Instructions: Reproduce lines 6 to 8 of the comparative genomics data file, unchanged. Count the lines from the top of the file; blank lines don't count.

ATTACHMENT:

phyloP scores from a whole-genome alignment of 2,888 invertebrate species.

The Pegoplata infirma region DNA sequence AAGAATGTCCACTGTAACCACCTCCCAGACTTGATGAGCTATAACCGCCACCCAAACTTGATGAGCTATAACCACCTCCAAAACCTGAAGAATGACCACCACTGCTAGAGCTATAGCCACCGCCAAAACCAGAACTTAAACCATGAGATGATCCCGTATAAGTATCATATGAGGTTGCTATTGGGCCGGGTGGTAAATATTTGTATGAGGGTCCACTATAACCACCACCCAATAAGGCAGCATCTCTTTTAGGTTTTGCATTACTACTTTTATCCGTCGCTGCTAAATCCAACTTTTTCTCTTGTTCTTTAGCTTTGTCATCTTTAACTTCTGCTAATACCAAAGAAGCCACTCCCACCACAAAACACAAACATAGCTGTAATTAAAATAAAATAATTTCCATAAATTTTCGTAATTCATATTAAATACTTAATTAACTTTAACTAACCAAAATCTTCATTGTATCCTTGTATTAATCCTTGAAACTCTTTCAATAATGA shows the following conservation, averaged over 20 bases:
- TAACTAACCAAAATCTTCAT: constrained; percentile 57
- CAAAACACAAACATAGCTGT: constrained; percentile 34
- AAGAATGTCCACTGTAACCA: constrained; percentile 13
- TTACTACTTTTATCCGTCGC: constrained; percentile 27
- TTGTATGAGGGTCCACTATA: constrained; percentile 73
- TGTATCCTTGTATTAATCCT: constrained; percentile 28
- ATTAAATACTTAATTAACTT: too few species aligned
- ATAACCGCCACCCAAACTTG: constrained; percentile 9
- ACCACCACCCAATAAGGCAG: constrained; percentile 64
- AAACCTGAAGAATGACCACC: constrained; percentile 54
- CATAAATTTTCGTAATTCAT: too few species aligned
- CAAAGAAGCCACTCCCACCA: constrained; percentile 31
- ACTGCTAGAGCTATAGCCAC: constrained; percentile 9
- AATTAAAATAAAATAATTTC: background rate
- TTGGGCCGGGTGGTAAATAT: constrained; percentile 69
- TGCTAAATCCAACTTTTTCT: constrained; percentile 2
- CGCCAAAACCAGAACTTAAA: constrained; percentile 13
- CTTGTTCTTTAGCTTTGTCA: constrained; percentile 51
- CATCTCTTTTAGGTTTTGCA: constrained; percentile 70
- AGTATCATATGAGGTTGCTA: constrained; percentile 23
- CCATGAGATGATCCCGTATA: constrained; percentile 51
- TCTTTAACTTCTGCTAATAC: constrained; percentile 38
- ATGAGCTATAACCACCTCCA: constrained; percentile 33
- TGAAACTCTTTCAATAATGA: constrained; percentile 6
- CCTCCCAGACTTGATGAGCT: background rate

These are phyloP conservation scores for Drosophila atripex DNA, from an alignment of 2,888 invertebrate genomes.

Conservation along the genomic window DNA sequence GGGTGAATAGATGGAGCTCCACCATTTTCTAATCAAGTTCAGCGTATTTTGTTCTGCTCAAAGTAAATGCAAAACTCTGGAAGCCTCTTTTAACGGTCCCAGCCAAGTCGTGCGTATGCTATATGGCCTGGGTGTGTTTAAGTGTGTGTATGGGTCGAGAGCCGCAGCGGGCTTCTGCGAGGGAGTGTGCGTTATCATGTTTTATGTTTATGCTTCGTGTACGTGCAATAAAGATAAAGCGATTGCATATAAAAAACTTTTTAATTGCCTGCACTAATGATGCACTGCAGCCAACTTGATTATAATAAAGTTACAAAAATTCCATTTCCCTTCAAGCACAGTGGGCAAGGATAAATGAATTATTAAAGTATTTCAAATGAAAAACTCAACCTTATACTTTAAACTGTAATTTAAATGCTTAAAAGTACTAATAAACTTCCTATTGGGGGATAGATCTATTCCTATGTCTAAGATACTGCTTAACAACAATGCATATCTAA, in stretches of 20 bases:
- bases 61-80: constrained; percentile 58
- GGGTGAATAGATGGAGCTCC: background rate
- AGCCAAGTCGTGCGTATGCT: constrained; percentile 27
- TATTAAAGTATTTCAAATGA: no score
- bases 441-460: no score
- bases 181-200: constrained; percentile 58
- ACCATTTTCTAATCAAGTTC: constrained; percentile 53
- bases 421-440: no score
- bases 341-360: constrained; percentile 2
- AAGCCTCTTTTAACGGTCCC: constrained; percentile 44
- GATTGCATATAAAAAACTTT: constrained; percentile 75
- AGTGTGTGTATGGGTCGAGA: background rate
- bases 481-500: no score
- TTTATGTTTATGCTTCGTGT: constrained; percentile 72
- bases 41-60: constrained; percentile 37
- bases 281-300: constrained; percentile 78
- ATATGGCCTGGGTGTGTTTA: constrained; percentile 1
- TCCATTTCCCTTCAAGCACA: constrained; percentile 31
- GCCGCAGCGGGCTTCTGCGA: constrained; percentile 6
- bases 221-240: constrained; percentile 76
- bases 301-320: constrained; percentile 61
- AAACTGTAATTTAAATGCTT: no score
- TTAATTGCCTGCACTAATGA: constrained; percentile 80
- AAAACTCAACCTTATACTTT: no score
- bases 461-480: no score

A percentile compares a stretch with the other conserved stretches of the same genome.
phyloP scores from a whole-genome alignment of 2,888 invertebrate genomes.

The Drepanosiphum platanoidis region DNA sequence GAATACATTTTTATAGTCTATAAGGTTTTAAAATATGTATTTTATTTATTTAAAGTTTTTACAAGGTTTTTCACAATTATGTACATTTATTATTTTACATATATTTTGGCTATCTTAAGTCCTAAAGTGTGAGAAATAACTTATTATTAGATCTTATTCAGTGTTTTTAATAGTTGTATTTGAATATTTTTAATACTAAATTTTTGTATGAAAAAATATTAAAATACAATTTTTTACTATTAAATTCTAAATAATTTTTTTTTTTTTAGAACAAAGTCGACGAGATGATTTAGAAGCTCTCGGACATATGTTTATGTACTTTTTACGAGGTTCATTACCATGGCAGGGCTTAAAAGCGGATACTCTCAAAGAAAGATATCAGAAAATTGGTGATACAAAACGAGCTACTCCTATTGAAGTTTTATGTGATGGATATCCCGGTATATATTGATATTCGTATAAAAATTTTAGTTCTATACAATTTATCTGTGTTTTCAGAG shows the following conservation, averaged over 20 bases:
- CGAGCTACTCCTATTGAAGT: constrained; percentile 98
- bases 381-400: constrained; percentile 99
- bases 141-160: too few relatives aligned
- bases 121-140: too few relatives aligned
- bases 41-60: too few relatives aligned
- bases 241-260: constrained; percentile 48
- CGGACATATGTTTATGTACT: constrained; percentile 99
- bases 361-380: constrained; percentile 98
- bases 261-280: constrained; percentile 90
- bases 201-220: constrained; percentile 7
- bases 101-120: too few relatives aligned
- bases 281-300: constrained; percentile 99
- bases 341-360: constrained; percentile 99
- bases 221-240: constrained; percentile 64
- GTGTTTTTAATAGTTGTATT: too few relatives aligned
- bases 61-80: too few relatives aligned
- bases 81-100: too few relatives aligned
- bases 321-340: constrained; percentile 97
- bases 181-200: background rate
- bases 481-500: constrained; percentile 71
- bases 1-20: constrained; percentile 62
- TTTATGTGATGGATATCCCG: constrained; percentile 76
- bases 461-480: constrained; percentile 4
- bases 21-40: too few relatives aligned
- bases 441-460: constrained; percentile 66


- TTACTACTTTTATCCGTCGC: constrained; percentile 27
- TTGTATGAGGGTCCACTATA: constrained; percentile 73
- TGTATCCTTGTATTAATCCT: constrained; percentile 28